wherever you are

In an attempt to broaden horizons and pull heads out of clouds of electronic devices I thought I would state the obvious.

Your life is more than your career.

It is more than just your kids, your workout routine, your diet, your partner, your past, your physical appearance, bank account, mental state, friendships or lack of. It is a combination of those things and much more.

Our culture has developed a case of tunnel vision that has led to emphasizing individual areas of life and with its short circuited attention span usually falls in a hole when in a situation it no longer cares for. If you have ever found yourself tolerating a situation you should have already excused yourself from, pretending to enjoy things that you hate, or measuring the quality of your life by circumstances that are out of your control, all you need to do is recognize that personal freedom is still a thing and take some initiative.

If you hate your job, you need to first recognize that as a big part of your life, and at least be mindful enough to not let that negativity influence and consume the other areas of your life that give it meaning. If you are completely miserable where you are and staying in that line of work holds no promise of improvement then it might be time to do something else. With that said, try not to buy into the idea that the grass will be greener anywhere else because the grass is usually greener where you water it. Change can be a big part of the solution but is never the solution itself. You have to put in effort from there.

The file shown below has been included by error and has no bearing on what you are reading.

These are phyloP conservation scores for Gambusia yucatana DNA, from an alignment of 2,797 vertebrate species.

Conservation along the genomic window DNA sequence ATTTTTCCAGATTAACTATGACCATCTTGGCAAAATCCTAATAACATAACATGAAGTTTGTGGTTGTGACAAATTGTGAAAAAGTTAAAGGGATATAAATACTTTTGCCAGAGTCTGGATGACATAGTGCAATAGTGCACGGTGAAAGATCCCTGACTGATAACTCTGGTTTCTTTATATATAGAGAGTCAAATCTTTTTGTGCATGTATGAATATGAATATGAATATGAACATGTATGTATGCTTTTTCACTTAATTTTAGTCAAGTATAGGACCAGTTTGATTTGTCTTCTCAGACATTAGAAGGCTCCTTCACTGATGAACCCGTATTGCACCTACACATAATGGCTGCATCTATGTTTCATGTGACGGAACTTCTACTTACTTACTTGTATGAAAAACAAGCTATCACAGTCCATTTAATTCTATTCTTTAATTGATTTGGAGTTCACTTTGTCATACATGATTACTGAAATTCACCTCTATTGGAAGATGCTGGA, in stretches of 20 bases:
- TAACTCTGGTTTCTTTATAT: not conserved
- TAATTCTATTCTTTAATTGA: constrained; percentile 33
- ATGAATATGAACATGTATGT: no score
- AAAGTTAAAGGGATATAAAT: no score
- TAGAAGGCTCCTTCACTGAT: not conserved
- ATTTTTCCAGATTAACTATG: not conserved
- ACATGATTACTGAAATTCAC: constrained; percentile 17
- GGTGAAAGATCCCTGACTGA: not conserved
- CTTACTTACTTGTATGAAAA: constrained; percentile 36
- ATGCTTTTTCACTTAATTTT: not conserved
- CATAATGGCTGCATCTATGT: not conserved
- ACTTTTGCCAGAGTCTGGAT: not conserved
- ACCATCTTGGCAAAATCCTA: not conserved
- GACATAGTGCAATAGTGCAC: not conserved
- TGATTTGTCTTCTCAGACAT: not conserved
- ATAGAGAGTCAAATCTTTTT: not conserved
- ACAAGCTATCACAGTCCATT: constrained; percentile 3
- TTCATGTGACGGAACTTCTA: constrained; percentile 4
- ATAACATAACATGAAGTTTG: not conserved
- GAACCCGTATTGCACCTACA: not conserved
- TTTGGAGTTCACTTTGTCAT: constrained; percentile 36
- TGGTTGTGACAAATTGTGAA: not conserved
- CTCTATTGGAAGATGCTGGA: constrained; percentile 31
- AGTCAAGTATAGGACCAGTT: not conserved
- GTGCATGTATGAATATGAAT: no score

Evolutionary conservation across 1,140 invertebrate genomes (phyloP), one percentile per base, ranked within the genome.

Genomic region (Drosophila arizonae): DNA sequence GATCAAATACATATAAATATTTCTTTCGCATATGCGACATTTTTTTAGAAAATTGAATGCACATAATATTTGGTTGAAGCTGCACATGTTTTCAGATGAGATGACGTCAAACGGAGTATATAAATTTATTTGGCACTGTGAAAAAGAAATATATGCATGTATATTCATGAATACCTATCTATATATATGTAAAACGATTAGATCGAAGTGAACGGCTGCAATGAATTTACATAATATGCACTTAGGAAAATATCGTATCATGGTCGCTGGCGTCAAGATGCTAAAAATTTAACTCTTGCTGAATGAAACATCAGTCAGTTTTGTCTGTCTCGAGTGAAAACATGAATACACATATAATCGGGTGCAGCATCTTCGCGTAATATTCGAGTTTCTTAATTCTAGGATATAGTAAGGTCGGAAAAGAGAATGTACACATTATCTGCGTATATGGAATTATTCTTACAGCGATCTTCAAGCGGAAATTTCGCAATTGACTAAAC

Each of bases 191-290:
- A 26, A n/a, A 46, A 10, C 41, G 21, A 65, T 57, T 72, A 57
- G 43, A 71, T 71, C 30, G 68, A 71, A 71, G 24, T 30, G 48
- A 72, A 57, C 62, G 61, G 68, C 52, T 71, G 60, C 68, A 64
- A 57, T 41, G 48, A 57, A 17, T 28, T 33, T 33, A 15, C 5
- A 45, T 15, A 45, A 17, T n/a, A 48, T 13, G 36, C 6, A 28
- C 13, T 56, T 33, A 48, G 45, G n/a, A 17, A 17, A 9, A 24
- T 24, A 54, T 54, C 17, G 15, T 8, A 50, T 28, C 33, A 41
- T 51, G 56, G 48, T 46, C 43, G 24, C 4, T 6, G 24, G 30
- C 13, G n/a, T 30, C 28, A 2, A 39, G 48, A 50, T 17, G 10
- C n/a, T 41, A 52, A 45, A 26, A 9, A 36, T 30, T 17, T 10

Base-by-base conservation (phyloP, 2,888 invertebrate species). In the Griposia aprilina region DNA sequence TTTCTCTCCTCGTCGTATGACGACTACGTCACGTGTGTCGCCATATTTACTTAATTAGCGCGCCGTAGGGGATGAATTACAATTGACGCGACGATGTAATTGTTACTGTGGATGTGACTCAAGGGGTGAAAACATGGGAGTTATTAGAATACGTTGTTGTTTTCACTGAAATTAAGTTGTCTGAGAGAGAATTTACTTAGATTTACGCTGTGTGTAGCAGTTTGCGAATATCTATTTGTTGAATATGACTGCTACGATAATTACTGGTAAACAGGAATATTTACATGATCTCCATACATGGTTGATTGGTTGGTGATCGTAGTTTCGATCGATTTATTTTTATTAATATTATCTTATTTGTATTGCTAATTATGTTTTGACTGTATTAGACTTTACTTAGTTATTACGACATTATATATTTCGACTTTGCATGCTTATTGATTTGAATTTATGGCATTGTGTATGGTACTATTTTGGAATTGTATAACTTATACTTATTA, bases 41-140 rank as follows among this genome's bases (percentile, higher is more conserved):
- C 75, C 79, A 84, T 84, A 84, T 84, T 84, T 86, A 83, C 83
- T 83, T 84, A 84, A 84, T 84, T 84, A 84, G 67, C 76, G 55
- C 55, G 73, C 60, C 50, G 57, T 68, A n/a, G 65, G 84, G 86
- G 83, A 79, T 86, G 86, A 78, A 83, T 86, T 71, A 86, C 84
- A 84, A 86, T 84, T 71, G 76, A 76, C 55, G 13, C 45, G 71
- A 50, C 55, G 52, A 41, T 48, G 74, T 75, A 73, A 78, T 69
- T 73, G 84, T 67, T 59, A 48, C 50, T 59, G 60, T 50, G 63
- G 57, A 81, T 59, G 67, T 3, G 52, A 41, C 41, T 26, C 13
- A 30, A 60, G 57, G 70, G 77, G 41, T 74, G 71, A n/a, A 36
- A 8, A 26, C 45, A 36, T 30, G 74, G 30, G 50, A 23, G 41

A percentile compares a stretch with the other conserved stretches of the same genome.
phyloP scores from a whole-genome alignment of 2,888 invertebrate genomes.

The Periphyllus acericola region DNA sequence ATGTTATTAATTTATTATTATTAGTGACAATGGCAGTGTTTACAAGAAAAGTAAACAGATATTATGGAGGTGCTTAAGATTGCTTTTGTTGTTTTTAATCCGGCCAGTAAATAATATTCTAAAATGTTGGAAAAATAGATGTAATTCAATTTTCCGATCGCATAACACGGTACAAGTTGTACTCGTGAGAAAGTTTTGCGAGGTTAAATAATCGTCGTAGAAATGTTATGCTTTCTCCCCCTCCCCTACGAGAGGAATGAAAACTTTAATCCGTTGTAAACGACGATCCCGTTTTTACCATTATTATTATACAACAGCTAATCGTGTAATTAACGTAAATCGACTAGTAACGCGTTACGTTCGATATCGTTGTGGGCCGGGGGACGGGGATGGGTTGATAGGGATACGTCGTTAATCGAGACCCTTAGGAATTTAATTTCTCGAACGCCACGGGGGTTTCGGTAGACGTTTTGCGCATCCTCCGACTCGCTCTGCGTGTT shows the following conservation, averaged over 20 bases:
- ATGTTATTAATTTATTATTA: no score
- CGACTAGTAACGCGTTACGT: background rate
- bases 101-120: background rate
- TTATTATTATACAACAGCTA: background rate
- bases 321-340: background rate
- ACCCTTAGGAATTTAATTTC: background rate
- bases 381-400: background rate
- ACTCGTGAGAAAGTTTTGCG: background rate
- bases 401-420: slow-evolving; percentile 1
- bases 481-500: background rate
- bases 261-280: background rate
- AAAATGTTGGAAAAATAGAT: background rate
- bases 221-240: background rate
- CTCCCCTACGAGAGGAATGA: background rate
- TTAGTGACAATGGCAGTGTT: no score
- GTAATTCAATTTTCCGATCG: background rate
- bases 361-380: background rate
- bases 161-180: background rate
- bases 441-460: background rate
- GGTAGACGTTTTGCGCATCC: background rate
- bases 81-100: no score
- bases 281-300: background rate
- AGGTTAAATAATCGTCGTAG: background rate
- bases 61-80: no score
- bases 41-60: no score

So what if you aren’t financially sound or doing what you love in your daily work? That doesn’t mean you will never get there, and despite the fact that deep down we already know this, we still continue to get discouraged and convince ourselves otherwise. Experiences and connections have to take place before any of us ever ‘make it’ and they are the most important part of the journey. You never know who you will meet or what you are going to learn and you aren’t going to reach your full potential overnight, so be patient while you work.

If a moderately successful person can appreciate their current situation after years of struggling to make ends meet and wishing to be in a place similar to where they are now, anyone who has ever made progress in life should be able to do the same. The last thing you want to do is negate your progress, over complicate your life and create the the illusion that everything is perfect.

We could instead just work hard and trust the process, get over ourselves a little bit and take interest in others, which in turn would change the mindset and motivation of our culture from self serving to wanting to contribute, help those around us and engage in a happier and healthier life.

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